Hematology and clinical chemistry of adult yellow-headed temple turtles (Hieremys annandalii) in Thailand

Authors: Chansue, Nantarika1; Sailasuta, Achariya2; Tangtrongpiros, Jirasak1; Wangnaitham, Supradit2; Assawawongkasem, Nongnut1

Source: Veterinary Clinical Pathology, Volume 40, Number 2, June 2011 , pp. 174-184(11)

Publisher: Wiley-Blackwell

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Abstract:

Background:

Yellow-headed temple turtles (YHT), Hieremys annandalii, native to Thailand, are protected from exploitation under the Wild Animal Reservation and Protection Act, also listed under Appendix II of the Convention on International Trade of Endangered Species and the International Union for the Conservation of Nature red list. Objectives:

The objectives of this study were to describe quantitative, morphologic, and cytochemical features of blood cells and plasma biochemical analytes of clinically healthy YHT. Methods:

Blood samples were collected from 40 adult YHT from October 2007 to February 2008. Hematologic and biochemical analyses, cytochemical staining, and ultrastructural evaluation were performed using standard methods. Results:

Hematologic results (mean ± SD) included: RBC count, 0.275 ± .094 × 106 cells/μL; WBC count, 11.7 ± 6.6 × 103 cells/μL; heterophils, 29.4 ± 6.9%; eosinophils, 23.7 ± 5.3%; basophils, 21.2 ± 1.9%; lymphocytes, 14.8 ± 5.9%; and azurophils, 10.7 ± 5.3%. Erythrocytes stained dark red with peroxidase-staining. Periodic acid-Schiff stain could not differentiate between thrombocytes and lymphocytes. Thrombocytes contained cytoplasmic vacuoles, similar to mammalian platelets and those of birds and snakes. Heterophils and eosinophils were similar in structure and cytochemical staining characteristics to those of other turtles and reptiles. Structure of basophils was similar to avian basophils. Lymphocytes and azurophils had similar cytochemical staining compared with mammalian lymphocytes and monocytes. Mean MCHC, WBC counts, absolute azurophil counts, and plasma alanine aminotransferase activity were higher in male turtles than in females. Conclusion:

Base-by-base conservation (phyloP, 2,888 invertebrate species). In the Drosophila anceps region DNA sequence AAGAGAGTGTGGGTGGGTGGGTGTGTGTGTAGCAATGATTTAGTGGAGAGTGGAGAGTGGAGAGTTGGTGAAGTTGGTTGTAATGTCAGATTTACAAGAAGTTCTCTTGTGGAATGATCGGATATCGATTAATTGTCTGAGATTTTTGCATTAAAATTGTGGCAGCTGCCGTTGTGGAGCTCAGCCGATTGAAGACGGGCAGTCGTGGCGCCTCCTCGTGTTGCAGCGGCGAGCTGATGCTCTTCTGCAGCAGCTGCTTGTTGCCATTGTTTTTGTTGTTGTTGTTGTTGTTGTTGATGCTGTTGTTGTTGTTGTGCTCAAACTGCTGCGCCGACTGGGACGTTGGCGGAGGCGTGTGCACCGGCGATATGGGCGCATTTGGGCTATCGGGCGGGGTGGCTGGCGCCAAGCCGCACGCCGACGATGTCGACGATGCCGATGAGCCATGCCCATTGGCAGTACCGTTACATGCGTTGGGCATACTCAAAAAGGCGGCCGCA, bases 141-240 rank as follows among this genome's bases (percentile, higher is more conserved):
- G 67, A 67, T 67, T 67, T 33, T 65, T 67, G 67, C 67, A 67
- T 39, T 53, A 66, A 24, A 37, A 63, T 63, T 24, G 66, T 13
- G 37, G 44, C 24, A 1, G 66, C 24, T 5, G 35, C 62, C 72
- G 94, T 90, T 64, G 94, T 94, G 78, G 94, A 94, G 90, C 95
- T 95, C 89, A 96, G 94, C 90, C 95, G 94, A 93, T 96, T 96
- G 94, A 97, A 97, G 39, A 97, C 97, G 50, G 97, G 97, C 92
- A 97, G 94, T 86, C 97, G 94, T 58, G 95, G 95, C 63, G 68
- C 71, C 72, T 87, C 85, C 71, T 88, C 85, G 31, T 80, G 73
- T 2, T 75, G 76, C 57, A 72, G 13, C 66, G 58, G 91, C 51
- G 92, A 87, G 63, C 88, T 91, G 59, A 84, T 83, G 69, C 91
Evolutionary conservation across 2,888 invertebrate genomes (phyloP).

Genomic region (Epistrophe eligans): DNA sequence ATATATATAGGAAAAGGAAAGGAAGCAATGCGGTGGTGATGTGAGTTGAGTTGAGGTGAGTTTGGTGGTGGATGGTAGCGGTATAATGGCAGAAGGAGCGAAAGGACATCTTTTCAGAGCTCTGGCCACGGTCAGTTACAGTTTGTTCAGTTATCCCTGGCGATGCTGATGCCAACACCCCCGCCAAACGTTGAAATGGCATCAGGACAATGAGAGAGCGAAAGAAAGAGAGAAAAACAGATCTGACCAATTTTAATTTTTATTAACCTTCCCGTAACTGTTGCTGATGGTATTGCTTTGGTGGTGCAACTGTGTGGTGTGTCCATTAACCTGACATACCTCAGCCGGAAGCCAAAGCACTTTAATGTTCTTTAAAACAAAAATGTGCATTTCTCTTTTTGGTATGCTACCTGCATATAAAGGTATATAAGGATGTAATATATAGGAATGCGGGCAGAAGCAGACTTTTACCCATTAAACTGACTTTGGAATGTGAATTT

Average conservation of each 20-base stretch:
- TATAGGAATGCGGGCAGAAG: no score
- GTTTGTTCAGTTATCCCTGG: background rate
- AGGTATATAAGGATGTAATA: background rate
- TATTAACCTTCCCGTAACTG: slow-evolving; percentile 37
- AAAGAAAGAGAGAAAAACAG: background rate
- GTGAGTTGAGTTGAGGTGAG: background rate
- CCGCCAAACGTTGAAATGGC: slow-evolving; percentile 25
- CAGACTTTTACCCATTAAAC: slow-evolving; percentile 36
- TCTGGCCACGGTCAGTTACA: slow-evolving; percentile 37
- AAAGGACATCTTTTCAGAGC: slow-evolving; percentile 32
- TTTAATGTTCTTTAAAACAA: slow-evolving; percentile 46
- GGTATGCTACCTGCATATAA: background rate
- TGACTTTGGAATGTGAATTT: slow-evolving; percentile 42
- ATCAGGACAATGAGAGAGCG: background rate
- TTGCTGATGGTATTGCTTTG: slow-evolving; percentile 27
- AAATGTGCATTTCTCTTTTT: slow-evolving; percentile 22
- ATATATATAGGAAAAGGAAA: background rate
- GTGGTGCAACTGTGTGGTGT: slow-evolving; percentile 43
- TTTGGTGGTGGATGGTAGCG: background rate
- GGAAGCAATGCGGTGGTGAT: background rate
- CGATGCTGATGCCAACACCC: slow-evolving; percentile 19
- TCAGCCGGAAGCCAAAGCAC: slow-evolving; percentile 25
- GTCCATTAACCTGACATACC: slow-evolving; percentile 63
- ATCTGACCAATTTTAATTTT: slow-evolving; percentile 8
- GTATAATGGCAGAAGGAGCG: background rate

Blood characteristics of YHT are species-specific, and this study can be served as a reference for future clinical studies and medical care of YHT.

Keywords: Azurophils; cytochemistry; electron microscopy; endangered species; morphology; ultrastructure

Document Type: Research Article

DOI: http://dx.doi.org/10.1111/j.1939-165X.2011.00306.x

Affiliations: 1: Ornamental Aquatic Animals and Aquatic Animal for Conservation (OAAC) Research Unit, Department of Veterinary Medicine 2: Department of Veterinary Pathology, Faculty of Veterinary Science, Chulalongkorn University, Bangkok, Thailand

Publication date: June 1, 2011

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